July 25, 2022
Hold the CHIPS: The Private Sector Is Fixing the Semiconductor Shortage
The fallout from the COVID-19 pandemic left global supply chains in disarray, resulting in a shortage of semiconductors. In a new insight, Competition Economics Analyst Fred Ashton demonstrates why private sector efforts to boost semiconductor production render Congress’s CHIPS Act of 2022 wasteful, unnecessary, and counterproductive.
- Chip manufacturers and end-users quickly began to address the pandemic-related semiconductor shortage by diversifying supply chains and preparing for future shortages.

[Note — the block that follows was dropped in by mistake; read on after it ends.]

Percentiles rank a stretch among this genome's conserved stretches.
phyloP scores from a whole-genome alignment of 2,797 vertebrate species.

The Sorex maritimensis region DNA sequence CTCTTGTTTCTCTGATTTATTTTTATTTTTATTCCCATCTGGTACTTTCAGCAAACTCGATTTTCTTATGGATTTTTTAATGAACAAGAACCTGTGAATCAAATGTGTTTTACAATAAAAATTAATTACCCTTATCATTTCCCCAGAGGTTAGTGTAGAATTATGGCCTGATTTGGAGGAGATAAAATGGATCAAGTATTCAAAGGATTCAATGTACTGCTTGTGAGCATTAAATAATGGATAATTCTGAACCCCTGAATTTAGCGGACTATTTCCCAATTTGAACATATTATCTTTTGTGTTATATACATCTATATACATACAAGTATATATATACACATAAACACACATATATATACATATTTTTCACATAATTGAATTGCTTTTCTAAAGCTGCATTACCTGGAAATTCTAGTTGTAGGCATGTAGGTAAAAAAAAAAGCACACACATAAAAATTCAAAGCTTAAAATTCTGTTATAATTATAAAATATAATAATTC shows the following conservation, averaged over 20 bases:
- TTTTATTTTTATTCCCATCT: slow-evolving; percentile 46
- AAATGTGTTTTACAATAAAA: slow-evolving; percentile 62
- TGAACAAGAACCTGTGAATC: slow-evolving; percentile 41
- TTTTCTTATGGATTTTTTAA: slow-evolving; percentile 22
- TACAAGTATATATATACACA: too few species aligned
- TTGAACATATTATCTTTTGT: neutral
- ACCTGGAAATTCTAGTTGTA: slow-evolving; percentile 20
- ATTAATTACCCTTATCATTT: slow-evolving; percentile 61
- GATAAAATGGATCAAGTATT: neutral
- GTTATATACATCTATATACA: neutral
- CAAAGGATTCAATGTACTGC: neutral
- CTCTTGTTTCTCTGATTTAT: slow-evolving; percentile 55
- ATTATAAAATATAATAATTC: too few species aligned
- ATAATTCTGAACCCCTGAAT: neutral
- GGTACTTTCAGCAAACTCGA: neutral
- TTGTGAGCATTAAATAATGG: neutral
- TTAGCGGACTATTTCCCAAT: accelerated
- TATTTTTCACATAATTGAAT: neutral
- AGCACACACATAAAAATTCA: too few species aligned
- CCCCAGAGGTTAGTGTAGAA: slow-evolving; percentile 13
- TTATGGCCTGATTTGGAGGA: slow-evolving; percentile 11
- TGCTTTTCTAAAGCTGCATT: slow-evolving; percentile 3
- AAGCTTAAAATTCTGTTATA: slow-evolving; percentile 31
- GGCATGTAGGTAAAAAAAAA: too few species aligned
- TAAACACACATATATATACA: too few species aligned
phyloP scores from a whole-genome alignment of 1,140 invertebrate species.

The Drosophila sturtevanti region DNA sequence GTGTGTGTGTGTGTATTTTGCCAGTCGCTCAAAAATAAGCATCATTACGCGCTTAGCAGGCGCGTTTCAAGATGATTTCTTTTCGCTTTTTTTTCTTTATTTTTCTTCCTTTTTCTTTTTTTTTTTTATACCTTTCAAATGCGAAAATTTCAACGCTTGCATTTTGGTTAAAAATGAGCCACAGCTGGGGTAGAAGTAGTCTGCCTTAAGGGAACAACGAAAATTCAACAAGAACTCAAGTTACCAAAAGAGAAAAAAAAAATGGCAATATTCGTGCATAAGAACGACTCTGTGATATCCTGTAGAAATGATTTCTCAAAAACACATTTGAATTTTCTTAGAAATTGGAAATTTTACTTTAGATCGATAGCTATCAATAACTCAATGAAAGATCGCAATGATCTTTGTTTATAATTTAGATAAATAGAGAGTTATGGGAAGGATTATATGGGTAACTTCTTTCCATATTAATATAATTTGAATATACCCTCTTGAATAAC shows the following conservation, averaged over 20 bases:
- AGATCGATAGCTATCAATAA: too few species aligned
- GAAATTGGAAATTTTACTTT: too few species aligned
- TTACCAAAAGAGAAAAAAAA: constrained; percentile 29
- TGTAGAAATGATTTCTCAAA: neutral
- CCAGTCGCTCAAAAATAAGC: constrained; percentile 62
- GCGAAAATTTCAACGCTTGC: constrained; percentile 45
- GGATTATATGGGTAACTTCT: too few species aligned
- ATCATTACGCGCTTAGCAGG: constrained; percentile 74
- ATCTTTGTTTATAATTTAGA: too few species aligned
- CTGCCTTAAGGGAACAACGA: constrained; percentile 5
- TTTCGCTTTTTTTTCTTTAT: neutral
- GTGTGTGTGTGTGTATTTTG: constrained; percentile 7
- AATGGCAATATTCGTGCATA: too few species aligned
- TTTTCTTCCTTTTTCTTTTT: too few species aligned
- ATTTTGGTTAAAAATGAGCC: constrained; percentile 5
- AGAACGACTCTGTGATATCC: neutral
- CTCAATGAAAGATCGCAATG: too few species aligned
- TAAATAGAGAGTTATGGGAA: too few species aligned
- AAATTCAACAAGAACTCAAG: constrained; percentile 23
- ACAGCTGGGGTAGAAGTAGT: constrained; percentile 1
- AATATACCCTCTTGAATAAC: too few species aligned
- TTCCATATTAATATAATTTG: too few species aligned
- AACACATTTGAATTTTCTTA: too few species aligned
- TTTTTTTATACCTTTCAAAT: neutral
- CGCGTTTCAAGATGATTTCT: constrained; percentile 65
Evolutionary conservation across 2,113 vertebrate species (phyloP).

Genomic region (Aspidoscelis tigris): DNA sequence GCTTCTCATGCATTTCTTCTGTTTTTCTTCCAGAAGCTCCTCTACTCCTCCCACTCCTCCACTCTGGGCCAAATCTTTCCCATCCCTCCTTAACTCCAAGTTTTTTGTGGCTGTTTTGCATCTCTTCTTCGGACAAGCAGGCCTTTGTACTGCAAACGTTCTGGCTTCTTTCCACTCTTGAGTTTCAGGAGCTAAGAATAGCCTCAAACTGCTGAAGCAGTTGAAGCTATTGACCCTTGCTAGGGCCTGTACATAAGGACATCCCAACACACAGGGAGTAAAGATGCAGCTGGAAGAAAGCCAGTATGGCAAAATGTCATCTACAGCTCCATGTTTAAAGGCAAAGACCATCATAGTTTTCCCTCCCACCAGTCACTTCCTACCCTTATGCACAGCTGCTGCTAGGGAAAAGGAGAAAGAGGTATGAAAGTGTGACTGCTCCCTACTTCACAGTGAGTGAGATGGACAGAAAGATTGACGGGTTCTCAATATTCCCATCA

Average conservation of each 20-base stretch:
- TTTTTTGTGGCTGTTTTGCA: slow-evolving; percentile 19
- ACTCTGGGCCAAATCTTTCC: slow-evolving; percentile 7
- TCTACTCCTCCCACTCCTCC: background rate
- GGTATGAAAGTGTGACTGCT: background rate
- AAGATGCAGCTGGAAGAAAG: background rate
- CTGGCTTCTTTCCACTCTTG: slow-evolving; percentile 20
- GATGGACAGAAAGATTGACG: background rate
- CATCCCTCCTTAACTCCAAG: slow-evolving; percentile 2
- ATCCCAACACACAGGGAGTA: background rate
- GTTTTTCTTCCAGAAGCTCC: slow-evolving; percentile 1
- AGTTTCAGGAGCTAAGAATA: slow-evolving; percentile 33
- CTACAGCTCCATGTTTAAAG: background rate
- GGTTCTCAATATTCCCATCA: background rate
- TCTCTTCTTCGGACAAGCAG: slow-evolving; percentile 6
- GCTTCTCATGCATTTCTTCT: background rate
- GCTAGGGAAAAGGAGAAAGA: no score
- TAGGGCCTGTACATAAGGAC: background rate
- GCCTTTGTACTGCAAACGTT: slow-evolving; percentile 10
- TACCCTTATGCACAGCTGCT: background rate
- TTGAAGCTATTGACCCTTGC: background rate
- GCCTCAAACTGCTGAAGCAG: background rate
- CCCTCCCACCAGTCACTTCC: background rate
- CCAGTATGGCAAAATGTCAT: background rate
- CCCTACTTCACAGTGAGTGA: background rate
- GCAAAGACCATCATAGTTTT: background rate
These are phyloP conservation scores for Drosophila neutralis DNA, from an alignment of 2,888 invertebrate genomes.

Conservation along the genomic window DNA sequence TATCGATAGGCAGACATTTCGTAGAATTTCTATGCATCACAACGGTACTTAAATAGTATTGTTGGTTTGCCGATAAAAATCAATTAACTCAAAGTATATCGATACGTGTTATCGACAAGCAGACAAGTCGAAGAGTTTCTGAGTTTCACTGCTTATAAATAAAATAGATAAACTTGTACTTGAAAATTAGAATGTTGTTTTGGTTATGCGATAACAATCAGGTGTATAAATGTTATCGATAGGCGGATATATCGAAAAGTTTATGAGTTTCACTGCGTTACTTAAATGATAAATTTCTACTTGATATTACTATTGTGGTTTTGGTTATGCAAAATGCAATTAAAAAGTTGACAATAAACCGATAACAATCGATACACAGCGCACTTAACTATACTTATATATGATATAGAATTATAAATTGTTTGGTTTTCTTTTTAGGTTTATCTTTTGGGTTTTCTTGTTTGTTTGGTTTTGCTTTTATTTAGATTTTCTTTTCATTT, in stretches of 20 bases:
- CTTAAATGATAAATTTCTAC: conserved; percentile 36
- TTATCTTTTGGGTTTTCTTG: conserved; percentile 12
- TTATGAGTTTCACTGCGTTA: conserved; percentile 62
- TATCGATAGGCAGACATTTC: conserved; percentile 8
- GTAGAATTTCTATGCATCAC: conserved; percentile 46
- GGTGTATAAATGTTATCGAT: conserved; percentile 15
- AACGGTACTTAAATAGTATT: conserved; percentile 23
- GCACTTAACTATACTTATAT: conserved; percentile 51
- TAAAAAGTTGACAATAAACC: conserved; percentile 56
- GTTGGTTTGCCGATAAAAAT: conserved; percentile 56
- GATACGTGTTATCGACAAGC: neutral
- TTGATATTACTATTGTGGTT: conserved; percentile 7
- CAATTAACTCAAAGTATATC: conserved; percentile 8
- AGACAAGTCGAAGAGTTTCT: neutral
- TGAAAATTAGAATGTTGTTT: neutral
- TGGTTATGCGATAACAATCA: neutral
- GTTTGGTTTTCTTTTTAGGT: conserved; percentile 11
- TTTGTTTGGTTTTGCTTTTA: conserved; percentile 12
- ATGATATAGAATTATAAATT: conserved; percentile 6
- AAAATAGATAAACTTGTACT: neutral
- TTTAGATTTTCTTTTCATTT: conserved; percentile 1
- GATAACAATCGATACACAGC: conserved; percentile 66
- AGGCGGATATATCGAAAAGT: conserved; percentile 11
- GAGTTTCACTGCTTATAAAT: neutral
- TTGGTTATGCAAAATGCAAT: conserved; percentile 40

- To date, the private sector has announced plans to spend more than $830 billion globally over the next decade to expand semiconductor capacity.
- Nevertheless, Congress is moving forward with the CHIPS Act of 2022, with $52 billion in grants aimed at boosting domestic chip production.
- As CHIPS would subsidize domestic producers that are already investing a tremendous amount of capital, the bill is an unnecessary intervention that would disincentivize companies from making their own investments and incentivize them to overproduce semiconductors.